Art History Sitcom: Jayson Musson serves up satire and nostalgia at Philadelphia exhibit – Art Newspaper | Candle Made Easy

Philadelphia-based artist Jayson Musson’s exhibition His art history at Philadelphia’s Fabric Workshop and Museum combines the nostalgic familiarity of sitcoms with a crash course in art history—but through the artist’s satirical exploration of the pillars of the canon.

In the show’s eponymous three-channel video installation, noisy puppet protagonist Ollie sits down with Musson’s alter-ego Jay to argue about whether art matters. The ping-pong ball-eyed doll, as well as the sets, props and costumes were all made in the museum’s workshop. Part of the exhibit is the film set, in which the animatronic version of Ollie sits on the couch surrounded by the reproductions of historical artwork from the video.

“As Duchamp said [the] “The viewer completes the artwork, so shake hands with yourself to make sense of this assortment of junk,” Ollie rants. He is shown next to a dripping clock carpet taken from Dalí’s surrealist painting The Persistence of Memory (1931); a foam Pieta chair in the manner of Michelangelo’s late 15th-century marble masterpiece; a miniaturized, 3D printed version of Anish Kapoor’s public sculpture cloud gate (2004); and a wooden door painted in the spirit of Frank Stella’s enamel painting The Marriage of Reason and Misery II (1959) among other art historical allusions.

“Ollie” (left) played by Cedwan Hooks with Jimmica Collins and “Jay” (right) played by Jayson Musson. Jayson Musson, still from Episode 2: Caveman Days (2022). Jayson Musson, in collaboration with The Fabric Workshop and Museum, Philadelphia, His art history (2022). Video still courtesy of the artist.

The film, which Musson shot to the beat of classic sitcoms with laugh tracks and one-liners, also includes “cameos” of artists such as Picasso in his signature white underwear and a larger-than-life foam replica of the Venus de Willendorf.

Musson telling The art newspaper that his childhood entertainment was a mix of action cartoons and late night shows The Arsenio Hall Show and Saturday night liveinserts his inspirations into the dynamic between the two talking heads.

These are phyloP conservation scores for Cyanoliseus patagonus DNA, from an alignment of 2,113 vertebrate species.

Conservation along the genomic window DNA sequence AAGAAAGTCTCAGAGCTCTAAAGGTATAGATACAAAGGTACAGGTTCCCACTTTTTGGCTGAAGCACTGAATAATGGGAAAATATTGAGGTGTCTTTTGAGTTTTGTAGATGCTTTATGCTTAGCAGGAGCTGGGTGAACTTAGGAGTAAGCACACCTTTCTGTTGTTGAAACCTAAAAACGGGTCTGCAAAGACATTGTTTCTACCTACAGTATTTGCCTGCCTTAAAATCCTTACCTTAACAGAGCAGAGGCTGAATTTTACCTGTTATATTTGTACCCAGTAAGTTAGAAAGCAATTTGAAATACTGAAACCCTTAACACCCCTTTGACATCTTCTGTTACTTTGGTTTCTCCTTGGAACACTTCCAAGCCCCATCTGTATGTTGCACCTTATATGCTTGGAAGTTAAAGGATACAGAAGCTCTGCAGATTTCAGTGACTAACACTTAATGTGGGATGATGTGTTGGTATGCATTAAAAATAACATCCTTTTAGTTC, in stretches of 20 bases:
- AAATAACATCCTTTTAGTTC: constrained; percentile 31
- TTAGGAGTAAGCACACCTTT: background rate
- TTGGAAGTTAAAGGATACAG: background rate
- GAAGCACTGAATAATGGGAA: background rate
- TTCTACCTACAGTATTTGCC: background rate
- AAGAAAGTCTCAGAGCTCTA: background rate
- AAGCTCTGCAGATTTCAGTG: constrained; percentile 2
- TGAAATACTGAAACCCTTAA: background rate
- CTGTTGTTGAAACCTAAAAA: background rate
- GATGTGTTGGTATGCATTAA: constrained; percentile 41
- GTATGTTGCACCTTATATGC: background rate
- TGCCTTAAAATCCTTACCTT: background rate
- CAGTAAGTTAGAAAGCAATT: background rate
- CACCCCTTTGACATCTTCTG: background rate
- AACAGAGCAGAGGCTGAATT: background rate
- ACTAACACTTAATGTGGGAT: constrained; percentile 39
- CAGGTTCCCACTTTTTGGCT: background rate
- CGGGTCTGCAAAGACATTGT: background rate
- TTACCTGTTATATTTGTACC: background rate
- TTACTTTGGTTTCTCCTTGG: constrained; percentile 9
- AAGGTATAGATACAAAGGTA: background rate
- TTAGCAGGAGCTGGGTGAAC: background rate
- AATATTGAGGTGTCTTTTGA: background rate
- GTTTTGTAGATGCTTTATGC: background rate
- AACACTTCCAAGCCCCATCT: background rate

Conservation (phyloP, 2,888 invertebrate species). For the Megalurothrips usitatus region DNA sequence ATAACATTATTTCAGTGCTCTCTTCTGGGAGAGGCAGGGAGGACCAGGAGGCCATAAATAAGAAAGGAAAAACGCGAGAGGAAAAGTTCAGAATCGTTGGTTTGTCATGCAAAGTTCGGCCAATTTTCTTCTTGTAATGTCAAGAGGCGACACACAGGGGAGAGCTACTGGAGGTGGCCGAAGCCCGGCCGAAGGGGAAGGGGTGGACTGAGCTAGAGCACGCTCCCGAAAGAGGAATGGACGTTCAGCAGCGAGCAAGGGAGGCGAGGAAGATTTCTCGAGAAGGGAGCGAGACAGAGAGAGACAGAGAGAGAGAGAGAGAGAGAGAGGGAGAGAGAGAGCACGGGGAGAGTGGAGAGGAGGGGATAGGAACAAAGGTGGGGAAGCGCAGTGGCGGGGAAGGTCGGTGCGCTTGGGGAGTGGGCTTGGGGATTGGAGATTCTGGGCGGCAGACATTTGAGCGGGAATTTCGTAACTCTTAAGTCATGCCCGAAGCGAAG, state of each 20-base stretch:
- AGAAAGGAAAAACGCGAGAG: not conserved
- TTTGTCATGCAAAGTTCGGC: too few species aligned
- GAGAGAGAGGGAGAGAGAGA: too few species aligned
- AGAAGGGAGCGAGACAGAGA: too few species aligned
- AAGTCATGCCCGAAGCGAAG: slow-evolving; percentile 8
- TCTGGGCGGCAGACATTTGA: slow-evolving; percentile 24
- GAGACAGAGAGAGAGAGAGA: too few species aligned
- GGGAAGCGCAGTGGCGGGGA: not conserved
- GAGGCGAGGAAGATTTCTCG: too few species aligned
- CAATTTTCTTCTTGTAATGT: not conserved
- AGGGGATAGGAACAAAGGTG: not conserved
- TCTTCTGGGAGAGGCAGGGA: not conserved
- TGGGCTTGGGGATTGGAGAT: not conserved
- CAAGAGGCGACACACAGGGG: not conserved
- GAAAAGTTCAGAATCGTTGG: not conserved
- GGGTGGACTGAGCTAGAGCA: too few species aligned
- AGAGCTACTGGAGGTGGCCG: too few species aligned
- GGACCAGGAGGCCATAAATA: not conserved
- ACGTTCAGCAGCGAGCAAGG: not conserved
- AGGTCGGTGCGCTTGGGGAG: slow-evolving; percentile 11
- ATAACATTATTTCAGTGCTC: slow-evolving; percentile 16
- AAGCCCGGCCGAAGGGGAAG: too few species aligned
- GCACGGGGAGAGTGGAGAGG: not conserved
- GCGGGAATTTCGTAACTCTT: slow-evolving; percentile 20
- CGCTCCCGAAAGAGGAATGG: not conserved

“This is art: beautification aided by aesthetics,” Jay explains in the video while his eyeballs go demonic black. Ollie’s dismissal follows after a cut to a fish tank with a crucifix inside, a tribute to Andres Serranos Fuck off Christ (1987). “Why should I care about art? It has nothing to do with my everyday life,” says the doll.

Musson positions himself somewhere between the film’s contrasting voices, with an admitted fondness for Ollie “simply because he’d be more fun to chill with,” he says. The artist agrees with Jay’s celebration of the “value of knowing history” even though “he is disconnected from the everyday world and derives his personal worth from the objects he owns”. The puppet, on the other hand, according to its creator, is “down to earth”, “but lacks a moral compass or ‘foresight’ and is a victim of the fleeting tide of cultural currents”.

“Ollie”, played by Cedwan Hooks with Jimmica Collins, paints a still life. Jayson Musson, freeze frame off Episode 3: Dip your toes (2022). Jayson Musson, in collaboration with The Fabric Workshop and Museum, Philadelphia, His art history (2022). Video still courtesy of the artist.

A clash of intellectuals has long been a pillar of Ottoman-era comedy by puppet duo Hacivat and Karagöz to Shakespeare’s The Comedy of Mistakes and Hollywood’s Laurel and Hardy. For Musson, however, the back and forth between his characters raises questions about the signifiers of value in art.

“Art, like capitalism, has a way of consuming their opposing forces or divergent practices,” says the artist. “Within this consumption, the ‘outside’ becomes ‘in’, so it’s not necessarily mocking art or its social dynamics, I’m really playing around and trying to figure out how something can become art.”

A satirical appraisal of the canon has long been a motif in Musson’s work. The artist broke through with his YouTube video series over a decade ago ART THOUGHTSin which he took on the role of mocking Coogi sweater-puller Hennessy Youngman and delivered his performances spiral bridge, Damien Hirst or Structuralism. “A deconstruction of critical theory, because otherwise what would a graduate student do,” says Musson of this series, which he created while attending the Skowhegan School of Painting and Sculpture.

Musson believes that, much like YouTube did then, the sitcom genre has some “empty hierarchical weight within the art world’s labyrinth of meaning,” which gives it space to articulate its views on art history and invites audiences to reflect on its protagonists’ debates .

  • Jayson Musson: His Art History, through November 13 at the Fabric Workshop and Museum, Philadelphia, Pennsylvania

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